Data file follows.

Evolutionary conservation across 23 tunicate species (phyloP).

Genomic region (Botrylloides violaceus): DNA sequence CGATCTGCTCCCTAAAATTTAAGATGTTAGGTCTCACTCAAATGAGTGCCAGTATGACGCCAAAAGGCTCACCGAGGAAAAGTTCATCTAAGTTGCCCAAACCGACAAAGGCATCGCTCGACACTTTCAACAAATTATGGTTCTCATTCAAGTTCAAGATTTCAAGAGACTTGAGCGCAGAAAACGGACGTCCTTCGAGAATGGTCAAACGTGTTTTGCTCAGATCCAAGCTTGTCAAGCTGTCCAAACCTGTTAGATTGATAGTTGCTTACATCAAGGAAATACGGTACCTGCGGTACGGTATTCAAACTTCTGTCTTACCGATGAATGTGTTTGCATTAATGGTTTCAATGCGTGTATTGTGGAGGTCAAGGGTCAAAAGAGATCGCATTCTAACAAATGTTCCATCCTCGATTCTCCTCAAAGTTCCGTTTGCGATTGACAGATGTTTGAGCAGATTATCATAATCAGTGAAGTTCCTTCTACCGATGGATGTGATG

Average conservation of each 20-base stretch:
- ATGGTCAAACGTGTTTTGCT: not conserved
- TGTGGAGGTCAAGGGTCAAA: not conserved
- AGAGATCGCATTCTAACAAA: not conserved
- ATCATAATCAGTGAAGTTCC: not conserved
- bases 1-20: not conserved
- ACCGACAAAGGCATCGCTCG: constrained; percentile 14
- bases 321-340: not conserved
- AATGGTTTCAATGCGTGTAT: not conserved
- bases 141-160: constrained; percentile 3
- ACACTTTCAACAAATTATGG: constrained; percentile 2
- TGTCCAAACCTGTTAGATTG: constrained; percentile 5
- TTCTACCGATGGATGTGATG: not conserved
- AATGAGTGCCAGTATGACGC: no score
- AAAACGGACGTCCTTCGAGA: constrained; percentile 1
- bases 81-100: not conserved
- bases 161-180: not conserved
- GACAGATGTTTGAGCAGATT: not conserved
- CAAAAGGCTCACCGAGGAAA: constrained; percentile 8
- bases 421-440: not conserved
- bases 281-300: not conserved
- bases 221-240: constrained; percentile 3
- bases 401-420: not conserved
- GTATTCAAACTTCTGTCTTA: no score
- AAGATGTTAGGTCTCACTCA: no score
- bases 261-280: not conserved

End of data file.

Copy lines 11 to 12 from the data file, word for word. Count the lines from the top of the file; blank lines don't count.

- AATGGTTTCAATGCGTGTAT: not conserved
- bases 141-160: constrained; percentile 3